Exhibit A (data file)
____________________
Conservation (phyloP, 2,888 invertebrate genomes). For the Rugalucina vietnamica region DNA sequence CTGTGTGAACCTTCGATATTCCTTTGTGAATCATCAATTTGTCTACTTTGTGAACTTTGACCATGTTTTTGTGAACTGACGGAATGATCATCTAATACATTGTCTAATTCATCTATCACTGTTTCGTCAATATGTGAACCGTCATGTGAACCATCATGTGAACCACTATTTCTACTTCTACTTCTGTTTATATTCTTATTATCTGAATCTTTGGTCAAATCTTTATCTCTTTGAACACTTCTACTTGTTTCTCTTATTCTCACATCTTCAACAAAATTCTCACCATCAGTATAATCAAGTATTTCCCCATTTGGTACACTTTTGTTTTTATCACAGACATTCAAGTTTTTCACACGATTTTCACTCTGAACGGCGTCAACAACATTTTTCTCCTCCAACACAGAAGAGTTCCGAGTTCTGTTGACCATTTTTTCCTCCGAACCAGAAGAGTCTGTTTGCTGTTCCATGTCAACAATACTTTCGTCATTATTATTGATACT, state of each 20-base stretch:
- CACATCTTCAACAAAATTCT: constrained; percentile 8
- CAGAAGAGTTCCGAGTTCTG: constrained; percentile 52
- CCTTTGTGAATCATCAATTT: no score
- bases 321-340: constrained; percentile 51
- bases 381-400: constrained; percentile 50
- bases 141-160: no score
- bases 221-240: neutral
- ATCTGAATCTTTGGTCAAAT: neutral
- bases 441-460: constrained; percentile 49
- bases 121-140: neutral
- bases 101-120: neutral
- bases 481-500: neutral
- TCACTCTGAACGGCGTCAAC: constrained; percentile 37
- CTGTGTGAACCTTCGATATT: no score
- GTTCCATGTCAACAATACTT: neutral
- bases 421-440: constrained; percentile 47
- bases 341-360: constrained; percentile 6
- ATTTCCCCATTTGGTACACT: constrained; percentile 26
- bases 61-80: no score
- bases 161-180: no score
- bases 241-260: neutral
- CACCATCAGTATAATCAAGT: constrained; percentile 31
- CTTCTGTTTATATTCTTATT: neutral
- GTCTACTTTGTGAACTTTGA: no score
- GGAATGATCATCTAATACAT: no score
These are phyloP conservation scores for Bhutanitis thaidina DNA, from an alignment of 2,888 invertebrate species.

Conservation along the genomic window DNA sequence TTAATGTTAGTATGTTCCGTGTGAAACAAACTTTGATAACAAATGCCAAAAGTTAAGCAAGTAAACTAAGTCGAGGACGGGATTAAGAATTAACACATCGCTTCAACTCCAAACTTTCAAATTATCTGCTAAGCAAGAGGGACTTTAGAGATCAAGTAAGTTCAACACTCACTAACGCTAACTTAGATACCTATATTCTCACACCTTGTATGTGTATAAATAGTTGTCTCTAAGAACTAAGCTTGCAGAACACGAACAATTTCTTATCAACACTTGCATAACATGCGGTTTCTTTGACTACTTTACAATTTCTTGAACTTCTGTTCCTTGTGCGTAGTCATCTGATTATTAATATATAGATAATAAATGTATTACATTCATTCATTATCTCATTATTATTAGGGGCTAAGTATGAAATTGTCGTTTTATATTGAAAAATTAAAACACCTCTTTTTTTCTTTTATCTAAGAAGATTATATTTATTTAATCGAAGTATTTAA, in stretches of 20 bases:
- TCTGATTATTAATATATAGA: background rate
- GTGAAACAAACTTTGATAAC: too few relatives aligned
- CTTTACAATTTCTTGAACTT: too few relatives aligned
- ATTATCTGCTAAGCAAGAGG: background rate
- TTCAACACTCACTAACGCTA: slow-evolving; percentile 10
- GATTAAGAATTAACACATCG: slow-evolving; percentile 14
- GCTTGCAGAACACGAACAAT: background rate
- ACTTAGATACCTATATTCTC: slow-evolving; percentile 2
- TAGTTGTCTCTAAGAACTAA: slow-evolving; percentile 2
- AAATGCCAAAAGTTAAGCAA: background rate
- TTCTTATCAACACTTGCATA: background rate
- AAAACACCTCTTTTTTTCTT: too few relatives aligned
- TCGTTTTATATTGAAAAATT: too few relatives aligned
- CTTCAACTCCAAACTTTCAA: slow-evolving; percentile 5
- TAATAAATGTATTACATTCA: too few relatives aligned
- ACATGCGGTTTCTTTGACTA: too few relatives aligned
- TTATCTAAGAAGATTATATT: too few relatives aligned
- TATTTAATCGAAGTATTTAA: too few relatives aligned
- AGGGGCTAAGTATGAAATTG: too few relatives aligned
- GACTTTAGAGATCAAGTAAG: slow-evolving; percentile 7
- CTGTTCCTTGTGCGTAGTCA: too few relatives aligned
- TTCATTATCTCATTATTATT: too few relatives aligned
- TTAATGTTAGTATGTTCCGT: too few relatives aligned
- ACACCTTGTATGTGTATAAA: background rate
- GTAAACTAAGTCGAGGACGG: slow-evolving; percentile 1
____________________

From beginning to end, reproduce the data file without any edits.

Conservation (phyloP, 2,888 invertebrate genomes). For the Rugalucina vietnamica region DNA sequence CTGTGTGAACCTTCGATATTCCTTTGTGAATCATCAATTTGTCTACTTTGTGAACTTTGACCATGTTTTTGTGAACTGACGGAATGATCATCTAATACATTGTCTAATTCATCTATCACTGTTTCGTCAATATGTGAACCGTCATGTGAACCATCATGTGAACCACTATTTCTACTTCTACTTCTGTTTATATTCTTATTATCTGAATCTTTGGTCAAATCTTTATCTCTTTGAACACTTCTACTTGTTTCTCTTATTCTCACATCTTCAACAAAATTCTCACCATCAGTATAATCAAGTATTTCCCCATTTGGTACACTTTTGTTTTTATCACAGACATTCAAGTTTTTCACACGATTTTCACTCTGAACGGCGTCAACAACATTTTTCTCCTCCAACACAGAAGAGTTCCGAGTTCTGTTGACCATTTTTTCCTCCGAACCAGAAGAGTCTGTTTGCTGTTCCATGTCAACAATACTTTCGTCATTATTATTGATACT, state of each 20-base stretch:
- CACATCTTCAACAAAATTCT: constrained; percentile 8
- CAGAAGAGTTCCGAGTTCTG: constrained; percentile 52
- CCTTTGTGAATCATCAATTT: no score
- bases 321-340: constrained; percentile 51
- bases 381-400: constrained; percentile 50
- bases 141-160: no score
- bases 221-240: neutral
- ATCTGAATCTTTGGTCAAAT: neutral
- bases 441-460: constrained; percentile 49
- bases 121-140: neutral
- bases 101-120: neutral
- bases 481-500: neutral
- TCACTCTGAACGGCGTCAAC: constrained; percentile 37
- CTGTGTGAACCTTCGATATT: no score
- GTTCCATGTCAACAATACTT: neutral
- bases 421-440: constrained; percentile 47
- bases 341-360: constrained; percentile 6
- ATTTCCCCATTTGGTACACT: constrained; percentile 26
- bases 61-80: no score
- bases 161-180: no score
- bases 241-260: neutral
- CACCATCAGTATAATCAAGT: constrained; percentile 31
- CTTCTGTTTATATTCTTATT: neutral
- GTCTACTTTGTGAACTTTGA: no score
- GGAATGATCATCTAATACAT: no score
These are phyloP conservation scores for Bhutanitis thaidina DNA, from an alignment of 2,888 invertebrate species.

Conservation along the genomic window DNA sequence TTAATGTTAGTATGTTCCGTGTGAAACAAACTTTGATAACAAATGCCAAAAGTTAAGCAAGTAAACTAAGTCGAGGACGGGATTAAGAATTAACACATCGCTTCAACTCCAAACTTTCAAATTATCTGCTAAGCAAGAGGGACTTTAGAGATCAAGTAAGTTCAACACTCACTAACGCTAACTTAGATACCTATATTCTCACACCTTGTATGTGTATAAATAGTTGTCTCTAAGAACTAAGCTTGCAGAACACGAACAATTTCTTATCAACACTTGCATAACATGCGGTTTCTTTGACTACTTTACAATTTCTTGAACTTCTGTTCCTTGTGCGTAGTCATCTGATTATTAATATATAGATAATAAATGTATTACATTCATTCATTATCTCATTATTATTAGGGGCTAAGTATGAAATTGTCGTTTTATATTGAAAAATTAAAACACCTCTTTTTTTCTTTTATCTAAGAAGATTATATTTATTTAATCGAAGTATTTAA, in stretches of 20 bases:
- TCTGATTATTAATATATAGA: background rate
- GTGAAACAAACTTTGATAAC: too few relatives aligned
- CTTTACAATTTCTTGAACTT: too few relatives aligned
- ATTATCTGCTAAGCAAGAGG: background rate
- TTCAACACTCACTAACGCTA: slow-evolving; percentile 10
- GATTAAGAATTAACACATCG: slow-evolving; percentile 14
- GCTTGCAGAACACGAACAAT: background rate
- ACTTAGATACCTATATTCTC: slow-evolving; percentile 2
- TAGTTGTCTCTAAGAACTAA: slow-evolving; percentile 2
- AAATGCCAAAAGTTAAGCAA: background rate
- TTCTTATCAACACTTGCATA: background rate
- AAAACACCTCTTTTTTTCTT: too few relatives aligned
- TCGTTTTATATTGAAAAATT: too few relatives aligned
- CTTCAACTCCAAACTTTCAA: slow-evolving; percentile 5
- TAATAAATGTATTACATTCA: too few relatives aligned
- ACATGCGGTTTCTTTGACTA: too few relatives aligned
- TTATCTAAGAAGATTATATT: too few relatives aligned
- TATTTAATCGAAGTATTTAA: too few relatives aligned
- AGGGGCTAAGTATGAAATTG: too few relatives aligned
- GACTTTAGAGATCAAGTAAG: slow-evolving; percentile 7
- CTGTTCCTTGTGCGTAGTCA: too few relatives aligned
- TTCATTATCTCATTATTATT: too few relatives aligned
- TTAATGTTAGTATGTTCCGT: too few relatives aligned
- ACACCTTGTATGTGTATAAA: background rate
- GTAAACTAAGTCGAGGACGG: slow-evolving; percentile 1